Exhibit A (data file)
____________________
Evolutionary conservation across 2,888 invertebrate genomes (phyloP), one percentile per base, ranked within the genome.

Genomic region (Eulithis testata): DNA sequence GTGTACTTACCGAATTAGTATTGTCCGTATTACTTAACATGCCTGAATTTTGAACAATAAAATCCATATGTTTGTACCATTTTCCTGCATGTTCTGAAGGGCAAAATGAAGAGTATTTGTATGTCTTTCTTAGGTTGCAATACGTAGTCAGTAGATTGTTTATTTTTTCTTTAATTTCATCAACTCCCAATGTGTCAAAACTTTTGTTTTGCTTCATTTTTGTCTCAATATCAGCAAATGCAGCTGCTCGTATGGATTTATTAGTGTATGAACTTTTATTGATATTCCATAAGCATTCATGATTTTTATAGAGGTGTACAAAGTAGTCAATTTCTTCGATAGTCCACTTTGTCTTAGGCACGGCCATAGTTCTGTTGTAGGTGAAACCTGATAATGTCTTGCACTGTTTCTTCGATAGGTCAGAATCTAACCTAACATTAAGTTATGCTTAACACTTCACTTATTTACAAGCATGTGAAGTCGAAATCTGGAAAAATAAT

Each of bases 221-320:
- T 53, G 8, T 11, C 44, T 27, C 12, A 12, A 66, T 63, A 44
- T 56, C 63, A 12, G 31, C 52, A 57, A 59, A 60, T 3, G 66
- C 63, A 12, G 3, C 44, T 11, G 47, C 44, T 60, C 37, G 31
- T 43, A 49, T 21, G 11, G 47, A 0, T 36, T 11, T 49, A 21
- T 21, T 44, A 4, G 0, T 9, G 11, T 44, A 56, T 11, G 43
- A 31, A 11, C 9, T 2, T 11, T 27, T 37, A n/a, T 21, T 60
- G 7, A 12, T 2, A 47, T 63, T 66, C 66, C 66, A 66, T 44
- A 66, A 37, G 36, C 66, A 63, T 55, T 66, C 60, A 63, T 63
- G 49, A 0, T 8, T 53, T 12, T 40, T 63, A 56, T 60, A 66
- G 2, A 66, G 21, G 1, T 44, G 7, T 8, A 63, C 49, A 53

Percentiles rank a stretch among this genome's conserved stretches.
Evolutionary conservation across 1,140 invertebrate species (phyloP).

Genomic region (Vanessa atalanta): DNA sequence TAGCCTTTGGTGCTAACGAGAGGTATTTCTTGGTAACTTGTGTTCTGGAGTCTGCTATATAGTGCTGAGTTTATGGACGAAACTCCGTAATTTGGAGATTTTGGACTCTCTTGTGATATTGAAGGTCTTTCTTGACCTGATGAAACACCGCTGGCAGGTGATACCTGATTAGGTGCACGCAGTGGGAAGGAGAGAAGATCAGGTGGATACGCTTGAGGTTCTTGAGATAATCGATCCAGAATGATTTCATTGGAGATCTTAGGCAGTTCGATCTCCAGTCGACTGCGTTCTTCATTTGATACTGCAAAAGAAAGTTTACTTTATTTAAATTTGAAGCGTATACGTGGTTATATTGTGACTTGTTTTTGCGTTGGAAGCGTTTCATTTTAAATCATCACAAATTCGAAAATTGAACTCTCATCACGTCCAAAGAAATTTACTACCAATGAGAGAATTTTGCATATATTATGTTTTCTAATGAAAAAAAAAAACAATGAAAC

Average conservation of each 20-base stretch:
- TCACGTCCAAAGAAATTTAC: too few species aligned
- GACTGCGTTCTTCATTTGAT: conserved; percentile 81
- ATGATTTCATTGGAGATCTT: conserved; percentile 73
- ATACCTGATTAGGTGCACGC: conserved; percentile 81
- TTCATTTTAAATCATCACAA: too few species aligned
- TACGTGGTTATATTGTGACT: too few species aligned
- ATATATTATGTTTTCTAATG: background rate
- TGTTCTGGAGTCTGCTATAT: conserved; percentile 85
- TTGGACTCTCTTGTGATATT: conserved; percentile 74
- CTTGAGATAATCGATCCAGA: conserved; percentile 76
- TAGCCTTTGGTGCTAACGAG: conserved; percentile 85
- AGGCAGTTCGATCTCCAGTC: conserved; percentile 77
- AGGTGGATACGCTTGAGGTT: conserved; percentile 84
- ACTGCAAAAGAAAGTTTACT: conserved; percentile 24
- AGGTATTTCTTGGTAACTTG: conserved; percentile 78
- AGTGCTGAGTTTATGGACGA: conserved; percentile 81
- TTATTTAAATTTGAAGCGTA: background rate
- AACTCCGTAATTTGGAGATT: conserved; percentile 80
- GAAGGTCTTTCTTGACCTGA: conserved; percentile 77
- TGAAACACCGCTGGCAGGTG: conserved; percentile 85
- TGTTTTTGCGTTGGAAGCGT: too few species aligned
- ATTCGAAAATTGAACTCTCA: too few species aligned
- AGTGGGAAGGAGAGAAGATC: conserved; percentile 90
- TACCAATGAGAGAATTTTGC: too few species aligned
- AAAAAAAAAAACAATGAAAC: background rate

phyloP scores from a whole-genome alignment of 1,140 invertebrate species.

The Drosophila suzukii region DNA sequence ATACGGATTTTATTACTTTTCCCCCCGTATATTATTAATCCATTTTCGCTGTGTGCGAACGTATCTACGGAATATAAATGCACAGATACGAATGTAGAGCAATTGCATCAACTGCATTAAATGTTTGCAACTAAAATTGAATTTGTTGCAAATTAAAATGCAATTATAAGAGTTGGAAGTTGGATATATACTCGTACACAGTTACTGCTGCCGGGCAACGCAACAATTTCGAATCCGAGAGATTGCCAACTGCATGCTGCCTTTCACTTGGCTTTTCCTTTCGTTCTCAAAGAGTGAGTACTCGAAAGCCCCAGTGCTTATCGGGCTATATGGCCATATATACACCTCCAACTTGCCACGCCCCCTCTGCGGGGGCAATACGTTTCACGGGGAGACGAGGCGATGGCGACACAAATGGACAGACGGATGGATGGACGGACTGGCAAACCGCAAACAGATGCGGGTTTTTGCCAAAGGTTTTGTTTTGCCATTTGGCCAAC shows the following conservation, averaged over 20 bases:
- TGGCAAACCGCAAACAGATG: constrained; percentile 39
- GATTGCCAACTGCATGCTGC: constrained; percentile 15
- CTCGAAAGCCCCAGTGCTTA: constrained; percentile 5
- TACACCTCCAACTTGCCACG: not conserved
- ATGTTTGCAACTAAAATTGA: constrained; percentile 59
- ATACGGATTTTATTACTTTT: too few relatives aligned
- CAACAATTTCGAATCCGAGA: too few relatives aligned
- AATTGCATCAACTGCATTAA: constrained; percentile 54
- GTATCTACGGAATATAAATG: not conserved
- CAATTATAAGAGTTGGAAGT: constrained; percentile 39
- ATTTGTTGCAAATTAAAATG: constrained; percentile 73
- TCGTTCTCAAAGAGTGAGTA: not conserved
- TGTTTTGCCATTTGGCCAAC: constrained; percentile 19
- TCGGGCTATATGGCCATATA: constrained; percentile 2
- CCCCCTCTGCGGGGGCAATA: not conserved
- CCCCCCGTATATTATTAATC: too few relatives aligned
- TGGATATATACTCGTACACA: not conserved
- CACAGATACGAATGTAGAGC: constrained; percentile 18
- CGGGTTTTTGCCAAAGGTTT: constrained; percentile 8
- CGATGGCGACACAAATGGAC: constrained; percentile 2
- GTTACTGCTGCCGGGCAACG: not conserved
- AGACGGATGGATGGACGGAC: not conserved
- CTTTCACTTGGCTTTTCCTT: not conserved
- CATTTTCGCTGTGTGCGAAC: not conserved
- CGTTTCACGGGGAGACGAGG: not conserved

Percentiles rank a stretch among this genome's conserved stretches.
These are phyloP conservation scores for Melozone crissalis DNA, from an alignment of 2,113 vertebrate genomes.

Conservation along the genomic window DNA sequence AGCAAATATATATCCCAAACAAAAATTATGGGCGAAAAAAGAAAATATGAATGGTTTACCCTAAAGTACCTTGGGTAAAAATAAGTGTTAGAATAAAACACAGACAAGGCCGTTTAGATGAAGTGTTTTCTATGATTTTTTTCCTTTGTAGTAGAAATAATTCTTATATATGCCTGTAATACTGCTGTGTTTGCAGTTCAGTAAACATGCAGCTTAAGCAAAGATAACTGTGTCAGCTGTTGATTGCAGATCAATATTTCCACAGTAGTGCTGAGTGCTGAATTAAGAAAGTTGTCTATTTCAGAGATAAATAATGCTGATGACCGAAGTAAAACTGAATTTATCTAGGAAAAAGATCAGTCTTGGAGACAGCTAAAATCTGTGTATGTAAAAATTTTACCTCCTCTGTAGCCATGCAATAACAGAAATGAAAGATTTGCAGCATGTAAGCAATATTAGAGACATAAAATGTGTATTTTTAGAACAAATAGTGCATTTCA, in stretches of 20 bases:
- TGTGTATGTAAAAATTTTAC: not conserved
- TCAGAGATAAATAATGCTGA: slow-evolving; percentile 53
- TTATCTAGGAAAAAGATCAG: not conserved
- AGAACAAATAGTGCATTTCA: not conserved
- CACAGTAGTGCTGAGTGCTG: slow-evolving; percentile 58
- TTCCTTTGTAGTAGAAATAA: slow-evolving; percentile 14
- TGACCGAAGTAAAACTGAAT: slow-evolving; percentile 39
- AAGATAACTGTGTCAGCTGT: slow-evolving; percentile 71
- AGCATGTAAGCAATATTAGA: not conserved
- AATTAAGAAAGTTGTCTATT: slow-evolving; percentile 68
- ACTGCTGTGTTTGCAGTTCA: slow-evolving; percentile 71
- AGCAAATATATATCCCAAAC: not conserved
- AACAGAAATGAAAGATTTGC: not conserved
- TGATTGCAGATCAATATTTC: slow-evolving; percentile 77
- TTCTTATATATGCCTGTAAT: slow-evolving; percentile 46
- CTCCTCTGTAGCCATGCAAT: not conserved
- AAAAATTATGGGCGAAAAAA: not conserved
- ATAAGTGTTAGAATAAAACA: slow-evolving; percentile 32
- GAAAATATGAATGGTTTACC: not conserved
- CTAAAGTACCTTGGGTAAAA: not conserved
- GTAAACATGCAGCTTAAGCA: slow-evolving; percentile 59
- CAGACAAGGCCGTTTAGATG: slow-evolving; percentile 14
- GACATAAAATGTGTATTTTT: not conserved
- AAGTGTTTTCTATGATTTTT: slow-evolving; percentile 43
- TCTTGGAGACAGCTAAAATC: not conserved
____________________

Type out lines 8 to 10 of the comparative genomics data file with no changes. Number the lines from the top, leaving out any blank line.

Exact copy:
- T 21, T 44, A 4, G 0, T 9, G 11, T 44, A 56, T 11, G 43
- A 31, A 11, C 9, T 2, T 11, T 27, T 37, A n/a, T 21, T 60
- G 7, A 12, T 2, A 47, T 63, T 66, C 66, C 66, A 66, T 44